Surgery is the option in which all or part of the esophagus is removed, called an esophagectomy.Often surgery is not the first approach to treatment, unless the esophageal tumor is limited to the esophagus. Even then, surgery may be preceded by chemotherapy and/or radiation treatments to kill as many tumor cells as possible before the surgery. Chemotherapy and irradiation may follow surgery in some cases, as insurance that no tumor cells remain.

There are several types of surgery for esophageal cancer

The type depends mainly on where the cancer is located. The surgeon may remove the whole esophagus or only the part that has the cancer. Usually, the surgeon removes the section of the esophagus with the cancer, lymph nodes, and nearby soft tissues. Part or all of the stomach may also be removed. You and your surgeon can talk about the types of surgery and which may be right for you.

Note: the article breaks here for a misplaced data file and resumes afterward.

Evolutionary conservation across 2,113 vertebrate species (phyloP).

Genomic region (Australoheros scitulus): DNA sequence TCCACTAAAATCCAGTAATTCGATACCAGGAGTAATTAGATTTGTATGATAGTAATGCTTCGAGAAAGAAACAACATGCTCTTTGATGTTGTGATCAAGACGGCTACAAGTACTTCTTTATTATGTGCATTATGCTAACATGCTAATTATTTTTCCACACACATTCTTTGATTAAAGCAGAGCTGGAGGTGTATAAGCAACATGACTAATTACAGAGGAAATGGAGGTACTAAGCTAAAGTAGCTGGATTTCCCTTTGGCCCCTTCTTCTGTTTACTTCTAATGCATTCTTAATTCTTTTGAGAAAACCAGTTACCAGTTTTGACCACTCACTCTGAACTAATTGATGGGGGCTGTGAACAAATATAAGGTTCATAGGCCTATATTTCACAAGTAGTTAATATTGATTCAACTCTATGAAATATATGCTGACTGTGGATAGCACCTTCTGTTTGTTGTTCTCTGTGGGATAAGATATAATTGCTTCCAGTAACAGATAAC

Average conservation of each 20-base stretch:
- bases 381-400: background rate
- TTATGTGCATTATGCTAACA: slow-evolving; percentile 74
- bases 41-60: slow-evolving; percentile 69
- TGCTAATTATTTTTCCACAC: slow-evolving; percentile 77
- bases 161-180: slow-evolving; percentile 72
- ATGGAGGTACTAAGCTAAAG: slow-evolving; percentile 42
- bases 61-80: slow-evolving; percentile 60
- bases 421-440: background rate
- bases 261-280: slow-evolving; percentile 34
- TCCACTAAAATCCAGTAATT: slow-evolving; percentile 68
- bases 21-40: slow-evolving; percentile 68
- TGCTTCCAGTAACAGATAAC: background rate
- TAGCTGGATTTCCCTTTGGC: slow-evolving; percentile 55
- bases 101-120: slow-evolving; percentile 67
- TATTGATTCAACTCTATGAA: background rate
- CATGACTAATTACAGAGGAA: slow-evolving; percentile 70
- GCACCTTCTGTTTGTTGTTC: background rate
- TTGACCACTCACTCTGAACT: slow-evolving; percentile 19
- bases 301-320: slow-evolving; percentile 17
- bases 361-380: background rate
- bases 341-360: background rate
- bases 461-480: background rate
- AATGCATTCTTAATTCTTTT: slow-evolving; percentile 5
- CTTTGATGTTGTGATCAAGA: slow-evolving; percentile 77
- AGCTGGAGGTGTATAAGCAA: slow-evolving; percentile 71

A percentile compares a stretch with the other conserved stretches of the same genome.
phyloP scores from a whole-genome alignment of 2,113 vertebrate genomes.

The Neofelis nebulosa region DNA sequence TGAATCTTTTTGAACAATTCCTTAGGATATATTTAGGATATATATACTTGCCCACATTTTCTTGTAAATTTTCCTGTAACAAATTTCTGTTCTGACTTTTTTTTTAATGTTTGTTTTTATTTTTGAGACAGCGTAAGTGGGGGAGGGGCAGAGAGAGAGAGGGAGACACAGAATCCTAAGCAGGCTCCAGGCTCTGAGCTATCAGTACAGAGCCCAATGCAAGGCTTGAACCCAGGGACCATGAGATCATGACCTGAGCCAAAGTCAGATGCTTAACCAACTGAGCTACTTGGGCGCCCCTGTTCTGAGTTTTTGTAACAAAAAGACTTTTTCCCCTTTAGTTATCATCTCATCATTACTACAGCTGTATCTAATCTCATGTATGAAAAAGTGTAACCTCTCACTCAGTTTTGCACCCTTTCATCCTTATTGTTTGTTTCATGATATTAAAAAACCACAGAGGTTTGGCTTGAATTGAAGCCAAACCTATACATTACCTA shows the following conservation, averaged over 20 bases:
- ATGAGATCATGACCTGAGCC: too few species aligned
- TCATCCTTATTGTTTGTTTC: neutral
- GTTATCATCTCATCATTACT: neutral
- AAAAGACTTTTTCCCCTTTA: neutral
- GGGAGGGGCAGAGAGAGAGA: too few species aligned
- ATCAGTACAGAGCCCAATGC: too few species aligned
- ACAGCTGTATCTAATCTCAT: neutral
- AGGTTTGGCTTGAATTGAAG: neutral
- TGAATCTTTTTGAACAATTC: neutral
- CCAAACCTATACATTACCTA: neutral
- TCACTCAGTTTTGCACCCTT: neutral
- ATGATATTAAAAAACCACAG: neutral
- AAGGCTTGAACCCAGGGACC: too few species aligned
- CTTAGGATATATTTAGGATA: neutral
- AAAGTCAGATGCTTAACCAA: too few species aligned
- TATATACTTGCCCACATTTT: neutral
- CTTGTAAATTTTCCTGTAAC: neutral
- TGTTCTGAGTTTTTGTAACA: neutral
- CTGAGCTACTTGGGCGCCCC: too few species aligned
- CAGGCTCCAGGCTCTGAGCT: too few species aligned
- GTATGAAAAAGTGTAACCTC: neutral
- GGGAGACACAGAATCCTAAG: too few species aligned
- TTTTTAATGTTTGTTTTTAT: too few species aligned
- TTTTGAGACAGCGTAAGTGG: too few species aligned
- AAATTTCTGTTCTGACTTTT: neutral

The surgeon makes incisions into your chest and abdomen to remove the cancer. In most cases, the surgeon pulls up the stomach and joins it to the remaining part of the esophagus. Or a piece of intestine may be used to connect the stomach to the remaining part of the esophagus. The surgeon may use either a piece of small intestine or large intestine. If the stomach was removed, a piece of intestine is used to join the remaining part of the esophagus to the small intestine.

What Happens during Surgery?

During surgery, the surgeon may place a feeding tube into your small intestine. This tube helps you get enough nutrition while you heal.

You may have pain for the first few days after surgery. However, medicine will help control the pain. Before surgery, you should discuss the plan for pain relief with your health care team. After surgery, your team can adjust the plan if you need more relief. Your health care team will watch for signs of food leaking from the newly joined parts of your digestive tract. They will also watch for pneumonia or other infections, breathing problems, bleeding, or other problems that may require treatment.

The time it takes to heal after surgery is different for everyone and depends on the type of surgery. You may be in the hospital for at least one week.

Learn More About Life After Surgery…


Source: The Web site of the National Cancer Institute

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